Their method analyzes blood vessels based on spatial statistics, identifying all hot-spot areas that are unlikely to occur by chance. They found that, in nearly all cases, the blood vessels grouped in a distinctive belt-like pattern. In 33 of 34 untreated CRC samples, the vessels were aggregated at the interface of tumor tissue to the intestinal wall. The researchers found similar “hypervascularized” zones at the boundaries of liver tissue in 100% of the samples of CRC liver metastases. They describe a new model of tumor vascularization: a highly vascularized zone approximately 1.5 mm wide close to the intestinal lumen in CRC primary tumors and a highly vascularized zone approximately 1 mm wide close to the invasion front in CRC liver metastases.
Their model has immediate and far-reaching implications, the researchers say. For instance, because vascular patterns determine how chemotherapeutic drugs are distributed in tumor tissue, it is likely that such drugs reach the luminal side of CRC tumors much easier than the basolateral side. Their information could also be used in timing surgery because the tumor parts of the deep invasion front may be less sensitive to chemotherapy. In fact, the researchers suggest their model could help optimize treatment in any number of ways, from explaining early symptoms (such as gastrointestinal bleeding), the architecture of CRC, and metastasis, to opening new pathways for investigation.
Source: PLoS ONE, March 2017
“Liberation Therapy” Is Not Effective for MS
Opening up narrowed veins from the brain and spinal cord (so-called “liberation therapy”) is not effective in treating patients with multiple sclerosis (MS), according to a study led by the University of British Columbia in Canada. Thousands of people with MS have undergone the procedure since 2009.
All 104 participants in the study had a catheter inserted into their blocked veins, but only 49 had their vessel walls pushed out by the inflation of a small balloon in the procedure known as venoplasty. A year later, the results in the venoplasty group were statistically the same as those in the sham-procedure group, as measured by brain imaging, standard assessments of MS symptoms, and patients’ self-assessments.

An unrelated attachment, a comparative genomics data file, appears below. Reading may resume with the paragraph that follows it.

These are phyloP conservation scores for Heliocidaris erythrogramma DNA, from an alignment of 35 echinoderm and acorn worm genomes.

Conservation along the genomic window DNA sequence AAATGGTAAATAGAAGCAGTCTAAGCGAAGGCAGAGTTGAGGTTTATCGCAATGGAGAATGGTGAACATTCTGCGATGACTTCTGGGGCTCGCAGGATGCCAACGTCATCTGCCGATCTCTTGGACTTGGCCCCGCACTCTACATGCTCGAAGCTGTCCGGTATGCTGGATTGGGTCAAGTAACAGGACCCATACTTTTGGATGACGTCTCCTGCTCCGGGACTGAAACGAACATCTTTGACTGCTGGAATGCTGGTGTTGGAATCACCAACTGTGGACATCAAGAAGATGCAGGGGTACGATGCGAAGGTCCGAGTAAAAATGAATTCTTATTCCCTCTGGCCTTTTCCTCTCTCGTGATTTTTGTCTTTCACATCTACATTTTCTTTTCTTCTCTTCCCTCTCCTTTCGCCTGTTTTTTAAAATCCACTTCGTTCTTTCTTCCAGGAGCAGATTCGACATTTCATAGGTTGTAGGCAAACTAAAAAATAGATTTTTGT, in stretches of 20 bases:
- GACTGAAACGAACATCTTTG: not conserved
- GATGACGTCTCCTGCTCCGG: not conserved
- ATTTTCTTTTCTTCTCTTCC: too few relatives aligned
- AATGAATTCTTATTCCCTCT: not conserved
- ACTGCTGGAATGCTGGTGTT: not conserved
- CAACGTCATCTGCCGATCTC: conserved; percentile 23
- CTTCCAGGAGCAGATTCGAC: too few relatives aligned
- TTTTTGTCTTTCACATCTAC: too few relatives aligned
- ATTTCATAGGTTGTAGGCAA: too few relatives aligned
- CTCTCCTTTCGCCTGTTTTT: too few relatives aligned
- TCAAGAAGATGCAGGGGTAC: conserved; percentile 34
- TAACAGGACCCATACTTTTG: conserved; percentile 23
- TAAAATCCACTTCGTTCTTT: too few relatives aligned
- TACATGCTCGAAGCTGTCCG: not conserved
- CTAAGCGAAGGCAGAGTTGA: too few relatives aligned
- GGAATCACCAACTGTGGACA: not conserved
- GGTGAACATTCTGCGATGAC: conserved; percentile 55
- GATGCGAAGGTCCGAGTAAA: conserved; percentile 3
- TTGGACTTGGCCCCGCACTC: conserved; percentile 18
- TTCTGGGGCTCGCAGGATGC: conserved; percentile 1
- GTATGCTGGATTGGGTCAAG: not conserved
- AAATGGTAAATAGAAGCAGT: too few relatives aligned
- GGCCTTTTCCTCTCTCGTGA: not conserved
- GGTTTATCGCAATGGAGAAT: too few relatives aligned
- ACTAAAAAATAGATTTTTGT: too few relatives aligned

Using venoplasty as an MS treatment was first advanced by Dr. Paolo Zamboni of Italy, who asserted that narrowing of the veins in the neck could cause iron to accumulate in the brain and spinal cord, triggering an autoimmune response. He called the disorder chronic cerebrospinal venous insufficiency.
Source: University of British Columbia, March 2017
“Gene Silencer” Halves Cholesterol in Study
In a study conducted by researchers at Imperial College London, inclisiran—the first in a new class of gene-silencing drugs—halved cholesterol levels in patients at high risk of cardiovascular disease. The technique, known as RNA interference (RNAi) therapy, essentially “switches off” one of the genes responsible for elevated cholesterol levels.
A total of 497 patients were given subcutaneous inclisiran or placebo either in a single 300-mg dose or via a 300-mg dose on day 1 and another 300-mg dose at month 3. The patients were followed for eight months. In patients given the single 300-mg dose of inclisiran, cholesterol levels were reduced by 42% at six months. In the matched placebo group, cholesterol levels had increased by 2% within that time frame. In those given two 300-mg doses of inclisiran, cholesterol levels were reduced by up to 53% at six months. Moreover, 48% had achieved cholesterol levels of less than 50 mL/dL.
Source: Imperial College London, March 2017